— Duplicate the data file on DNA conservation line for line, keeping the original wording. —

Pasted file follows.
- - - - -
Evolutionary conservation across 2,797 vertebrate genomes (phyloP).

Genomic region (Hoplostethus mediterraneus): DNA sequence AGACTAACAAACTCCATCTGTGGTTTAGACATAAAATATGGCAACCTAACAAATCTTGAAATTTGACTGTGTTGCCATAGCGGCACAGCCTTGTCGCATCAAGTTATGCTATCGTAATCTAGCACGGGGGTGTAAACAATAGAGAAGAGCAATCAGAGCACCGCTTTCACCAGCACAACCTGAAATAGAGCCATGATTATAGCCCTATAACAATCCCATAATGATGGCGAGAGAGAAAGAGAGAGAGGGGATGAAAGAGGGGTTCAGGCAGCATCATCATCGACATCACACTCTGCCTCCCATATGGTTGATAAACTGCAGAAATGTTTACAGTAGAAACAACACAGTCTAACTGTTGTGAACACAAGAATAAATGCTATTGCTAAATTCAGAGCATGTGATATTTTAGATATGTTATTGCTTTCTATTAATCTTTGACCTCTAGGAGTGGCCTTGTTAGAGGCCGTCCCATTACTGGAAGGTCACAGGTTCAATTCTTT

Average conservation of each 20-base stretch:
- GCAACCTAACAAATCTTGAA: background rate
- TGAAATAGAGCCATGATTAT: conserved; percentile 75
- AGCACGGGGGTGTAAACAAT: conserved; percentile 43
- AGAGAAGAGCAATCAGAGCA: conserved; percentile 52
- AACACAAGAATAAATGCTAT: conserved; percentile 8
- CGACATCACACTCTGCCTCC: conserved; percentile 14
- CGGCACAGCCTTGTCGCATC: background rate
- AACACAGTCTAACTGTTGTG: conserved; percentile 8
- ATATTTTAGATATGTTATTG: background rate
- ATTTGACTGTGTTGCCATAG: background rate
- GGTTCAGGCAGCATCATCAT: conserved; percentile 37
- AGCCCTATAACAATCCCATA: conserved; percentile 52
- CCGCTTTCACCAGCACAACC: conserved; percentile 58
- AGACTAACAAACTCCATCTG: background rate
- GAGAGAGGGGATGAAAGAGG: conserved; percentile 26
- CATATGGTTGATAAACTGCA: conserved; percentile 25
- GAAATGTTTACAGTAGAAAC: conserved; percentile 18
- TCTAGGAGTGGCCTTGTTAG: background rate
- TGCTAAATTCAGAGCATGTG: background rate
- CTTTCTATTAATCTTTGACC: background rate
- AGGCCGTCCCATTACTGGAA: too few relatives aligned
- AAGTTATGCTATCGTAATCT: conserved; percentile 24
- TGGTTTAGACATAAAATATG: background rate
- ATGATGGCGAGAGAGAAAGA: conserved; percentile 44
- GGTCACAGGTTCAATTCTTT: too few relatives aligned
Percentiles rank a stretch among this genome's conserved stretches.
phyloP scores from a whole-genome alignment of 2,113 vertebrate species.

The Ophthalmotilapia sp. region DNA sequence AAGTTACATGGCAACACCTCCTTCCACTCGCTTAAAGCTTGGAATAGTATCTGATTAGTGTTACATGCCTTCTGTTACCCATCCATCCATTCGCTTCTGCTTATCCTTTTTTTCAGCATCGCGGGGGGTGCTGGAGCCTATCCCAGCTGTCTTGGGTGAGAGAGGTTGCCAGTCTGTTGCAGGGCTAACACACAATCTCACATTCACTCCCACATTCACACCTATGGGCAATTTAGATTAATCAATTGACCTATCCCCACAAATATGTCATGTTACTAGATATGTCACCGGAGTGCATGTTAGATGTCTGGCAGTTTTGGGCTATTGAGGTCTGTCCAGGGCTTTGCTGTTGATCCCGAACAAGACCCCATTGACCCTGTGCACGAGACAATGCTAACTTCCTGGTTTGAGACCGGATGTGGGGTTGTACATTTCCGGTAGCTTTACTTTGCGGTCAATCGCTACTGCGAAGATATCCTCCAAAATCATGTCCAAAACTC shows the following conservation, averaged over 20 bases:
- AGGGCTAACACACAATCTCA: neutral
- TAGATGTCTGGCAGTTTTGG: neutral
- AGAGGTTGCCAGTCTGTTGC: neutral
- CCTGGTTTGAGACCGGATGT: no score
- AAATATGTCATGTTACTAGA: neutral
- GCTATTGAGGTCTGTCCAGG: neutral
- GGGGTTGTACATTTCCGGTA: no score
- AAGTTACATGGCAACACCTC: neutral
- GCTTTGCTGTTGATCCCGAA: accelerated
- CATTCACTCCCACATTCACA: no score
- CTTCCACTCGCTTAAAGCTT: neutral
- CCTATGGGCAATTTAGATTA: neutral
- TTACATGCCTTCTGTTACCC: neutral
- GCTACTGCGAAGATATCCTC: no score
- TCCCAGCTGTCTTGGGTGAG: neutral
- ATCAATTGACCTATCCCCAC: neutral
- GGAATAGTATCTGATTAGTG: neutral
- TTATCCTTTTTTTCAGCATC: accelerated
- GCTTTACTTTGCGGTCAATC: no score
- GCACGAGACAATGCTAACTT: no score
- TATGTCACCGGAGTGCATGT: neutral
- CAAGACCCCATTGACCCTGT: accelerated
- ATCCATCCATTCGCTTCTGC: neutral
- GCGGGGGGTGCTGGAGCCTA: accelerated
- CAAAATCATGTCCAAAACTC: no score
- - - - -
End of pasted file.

Evolutionary conservation across 2,797 vertebrate genomes (phyloP).

Genomic region (Hoplostethus mediterraneus): DNA sequence AGACTAACAAACTCCATCTGTGGTTTAGACATAAAATATGGCAACCTAACAAATCTTGAAATTTGACTGTGTTGCCATAGCGGCACAGCCTTGTCGCATCAAGTTATGCTATCGTAATCTAGCACGGGGGTGTAAACAATAGAGAAGAGCAATCAGAGCACCGCTTTCACCAGCACAACCTGAAATAGAGCCATGATTATAGCCCTATAACAATCCCATAATGATGGCGAGAGAGAAAGAGAGAGAGGGGATGAAAGAGGGGTTCAGGCAGCATCATCATCGACATCACACTCTGCCTCCCATATGGTTGATAAACTGCAGAAATGTTTACAGTAGAAACAACACAGTCTAACTGTTGTGAACACAAGAATAAATGCTATTGCTAAATTCAGAGCATGTGATATTTTAGATATGTTATTGCTTTCTATTAATCTTTGACCTCTAGGAGTGGCCTTGTTAGAGGCCGTCCCATTACTGGAAGGTCACAGGTTCAATTCTTT

Average conservation of each 20-base stretch:
- GCAACCTAACAAATCTTGAA: background rate
- TGAAATAGAGCCATGATTAT: conserved; percentile 75
- AGCACGGGGGTGTAAACAAT: conserved; percentile 43
- AGAGAAGAGCAATCAGAGCA: conserved; percentile 52
- AACACAAGAATAAATGCTAT: conserved; percentile 8
- CGACATCACACTCTGCCTCC: conserved; percentile 14
- CGGCACAGCCTTGTCGCATC: background rate
- AACACAGTCTAACTGTTGTG: conserved; percentile 8
- ATATTTTAGATATGTTATTG: background rate
- ATTTGACTGTGTTGCCATAG: background rate
- GGTTCAGGCAGCATCATCAT: conserved; percentile 37
- AGCCCTATAACAATCCCATA: conserved; percentile 52
- CCGCTTTCACCAGCACAACC: conserved; percentile 58
- AGACTAACAAACTCCATCTG: background rate
- GAGAGAGGGGATGAAAGAGG: conserved; percentile 26
- CATATGGTTGATAAACTGCA: conserved; percentile 25
- GAAATGTTTACAGTAGAAAC: conserved; percentile 18
- TCTAGGAGTGGCCTTGTTAG: background rate
- TGCTAAATTCAGAGCATGTG: background rate
- CTTTCTATTAATCTTTGACC: background rate
- AGGCCGTCCCATTACTGGAA: too few relatives aligned
- AAGTTATGCTATCGTAATCT: conserved; percentile 24
- TGGTTTAGACATAAAATATG: background rate
- ATGATGGCGAGAGAGAAAGA: conserved; percentile 44
- GGTCACAGGTTCAATTCTTT: too few relatives aligned
Percentiles rank a stretch among this genome's conserved stretches.
phyloP scores from a whole-genome alignment of 2,113 vertebrate species.

The Ophthalmotilapia sp. region DNA sequence AAGTTACATGGCAACACCTCCTTCCACTCGCTTAAAGCTTGGAATAGTATCTGATTAGTGTTACATGCCTTCTGTTACCCATCCATCCATTCGCTTCTGCTTATCCTTTTTTTCAGCATCGCGGGGGGTGCTGGAGCCTATCCCAGCTGTCTTGGGTGAGAGAGGTTGCCAGTCTGTTGCAGGGCTAACACACAATCTCACATTCACTCCCACATTCACACCTATGGGCAATTTAGATTAATCAATTGACCTATCCCCACAAATATGTCATGTTACTAGATATGTCACCGGAGTGCATGTTAGATGTCTGGCAGTTTTGGGCTATTGAGGTCTGTCCAGGGCTTTGCTGTTGATCCCGAACAAGACCCCATTGACCCTGTGCACGAGACAATGCTAACTTCCTGGTTTGAGACCGGATGTGGGGTTGTACATTTCCGGTAGCTTTACTTTGCGGTCAATCGCTACTGCGAAGATATCCTCCAAAATCATGTCCAAAACTC shows the following conservation, averaged over 20 bases:
- AGGGCTAACACACAATCTCA: neutral
- TAGATGTCTGGCAGTTTTGG: neutral
- AGAGGTTGCCAGTCTGTTGC: neutral
- CCTGGTTTGAGACCGGATGT: no score
- AAATATGTCATGTTACTAGA: neutral
- GCTATTGAGGTCTGTCCAGG: neutral
- GGGGTTGTACATTTCCGGTA: no score
- AAGTTACATGGCAACACCTC: neutral
- GCTTTGCTGTTGATCCCGAA: accelerated
- CATTCACTCCCACATTCACA: no score
- CTTCCACTCGCTTAAAGCTT: neutral
- CCTATGGGCAATTTAGATTA: neutral
- TTACATGCCTTCTGTTACCC: neutral
- GCTACTGCGAAGATATCCTC: no score
- TCCCAGCTGTCTTGGGTGAG: neutral
- ATCAATTGACCTATCCCCAC: neutral
- GGAATAGTATCTGATTAGTG: neutral
- TTATCCTTTTTTTCAGCATC: accelerated
- GCTTTACTTTGCGGTCAATC: no score
- GCACGAGACAATGCTAACTT: no score
- TATGTCACCGGAGTGCATGT: neutral
- CAAGACCCCATTGACCCTGT: accelerated
- ATCCATCCATTCGCTTCTGC: neutral
- GCGGGGGGTGCTGGAGCCTA: accelerated
- CAAAATCATGTCCAAAACTC: no score